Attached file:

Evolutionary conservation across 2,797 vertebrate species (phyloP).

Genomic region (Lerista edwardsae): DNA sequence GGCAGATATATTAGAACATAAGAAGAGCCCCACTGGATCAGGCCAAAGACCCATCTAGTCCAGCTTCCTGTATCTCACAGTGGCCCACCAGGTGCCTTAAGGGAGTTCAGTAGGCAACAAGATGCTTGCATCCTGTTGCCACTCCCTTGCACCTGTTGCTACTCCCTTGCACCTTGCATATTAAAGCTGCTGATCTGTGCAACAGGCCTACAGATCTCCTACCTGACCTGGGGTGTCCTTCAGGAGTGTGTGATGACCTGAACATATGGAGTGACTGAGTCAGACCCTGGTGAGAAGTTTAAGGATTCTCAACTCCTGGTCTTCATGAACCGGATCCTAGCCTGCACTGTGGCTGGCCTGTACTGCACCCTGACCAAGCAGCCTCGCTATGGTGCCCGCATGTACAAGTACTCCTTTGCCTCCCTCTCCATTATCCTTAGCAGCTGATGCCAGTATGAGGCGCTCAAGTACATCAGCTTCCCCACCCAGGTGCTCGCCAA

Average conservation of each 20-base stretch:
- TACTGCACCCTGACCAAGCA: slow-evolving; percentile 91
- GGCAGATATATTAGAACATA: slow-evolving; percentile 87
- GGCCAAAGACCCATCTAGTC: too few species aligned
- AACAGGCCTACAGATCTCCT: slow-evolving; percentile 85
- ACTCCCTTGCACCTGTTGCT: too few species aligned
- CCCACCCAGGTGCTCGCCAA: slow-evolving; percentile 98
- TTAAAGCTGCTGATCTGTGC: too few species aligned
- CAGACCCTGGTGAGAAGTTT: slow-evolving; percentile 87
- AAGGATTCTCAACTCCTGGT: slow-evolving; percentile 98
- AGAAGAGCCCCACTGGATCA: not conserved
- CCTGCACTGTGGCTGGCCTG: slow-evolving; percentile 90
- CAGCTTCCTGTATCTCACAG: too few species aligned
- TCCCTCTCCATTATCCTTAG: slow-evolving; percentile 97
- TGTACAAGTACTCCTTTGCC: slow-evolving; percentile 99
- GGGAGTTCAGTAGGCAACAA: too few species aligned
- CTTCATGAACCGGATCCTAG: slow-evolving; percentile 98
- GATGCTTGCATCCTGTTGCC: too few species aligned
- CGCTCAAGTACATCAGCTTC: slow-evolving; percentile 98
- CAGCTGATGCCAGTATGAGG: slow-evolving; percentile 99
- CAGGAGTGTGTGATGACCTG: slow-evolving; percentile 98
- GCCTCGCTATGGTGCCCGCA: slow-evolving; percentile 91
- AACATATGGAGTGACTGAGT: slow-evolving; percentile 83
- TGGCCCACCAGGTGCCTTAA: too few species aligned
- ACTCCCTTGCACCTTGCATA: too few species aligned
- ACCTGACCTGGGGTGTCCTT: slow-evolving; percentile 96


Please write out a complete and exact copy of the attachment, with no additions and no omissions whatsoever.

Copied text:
Evolutionary conservation across 2,797 vertebrate species (phyloP).

Genomic region (Lerista edwardsae): DNA sequence GGCAGATATATTAGAACATAAGAAGAGCCCCACTGGATCAGGCCAAAGACCCATCTAGTCCAGCTTCCTGTATCTCACAGTGGCCCACCAGGTGCCTTAAGGGAGTTCAGTAGGCAACAAGATGCTTGCATCCTGTTGCCACTCCCTTGCACCTGTTGCTACTCCCTTGCACCTTGCATATTAAAGCTGCTGATCTGTGCAACAGGCCTACAGATCTCCTACCTGACCTGGGGTGTCCTTCAGGAGTGTGTGATGACCTGAACATATGGAGTGACTGAGTCAGACCCTGGTGAGAAGTTTAAGGATTCTCAACTCCTGGTCTTCATGAACCGGATCCTAGCCTGCACTGTGGCTGGCCTGTACTGCACCCTGACCAAGCAGCCTCGCTATGGTGCCCGCATGTACAAGTACTCCTTTGCCTCCCTCTCCATTATCCTTAGCAGCTGATGCCAGTATGAGGCGCTCAAGTACATCAGCTTCCCCACCCAGGTGCTCGCCAA

Average conservation of each 20-base stretch:
- TACTGCACCCTGACCAAGCA: slow-evolving; percentile 91
- GGCAGATATATTAGAACATA: slow-evolving; percentile 87
- GGCCAAAGACCCATCTAGTC: too few species aligned
- AACAGGCCTACAGATCTCCT: slow-evolving; percentile 85
- ACTCCCTTGCACCTGTTGCT: too few species aligned
- CCCACCCAGGTGCTCGCCAA: slow-evolving; percentile 98
- TTAAAGCTGCTGATCTGTGC: too few species aligned
- CAGACCCTGGTGAGAAGTTT: slow-evolving; percentile 87
- AAGGATTCTCAACTCCTGGT: slow-evolving; percentile 98
- AGAAGAGCCCCACTGGATCA: not conserved
- CCTGCACTGTGGCTGGCCTG: slow-evolving; percentile 90
- CAGCTTCCTGTATCTCACAG: too few species aligned
- TCCCTCTCCATTATCCTTAG: slow-evolving; percentile 97
- TGTACAAGTACTCCTTTGCC: slow-evolving; percentile 99
- GGGAGTTCAGTAGGCAACAA: too few species aligned
- CTTCATGAACCGGATCCTAG: slow-evolving; percentile 98
- GATGCTTGCATCCTGTTGCC: too few species aligned
- CGCTCAAGTACATCAGCTTC: slow-evolving; percentile 98
- CAGCTGATGCCAGTATGAGG: slow-evolving; percentile 99
- CAGGAGTGTGTGATGACCTG: slow-evolving; percentile 98
- GCCTCGCTATGGTGCCCGCA: slow-evolving; percentile 91
- AACATATGGAGTGACTGAGT: slow-evolving; percentile 83
- TGGCCCACCAGGTGCCTTAA: too few species aligned
- ACTCCCTTGCACCTTGCATA: too few species aligned
- ACCTGACCTGGGGTGTCCTT: slow-evolving; percentile 96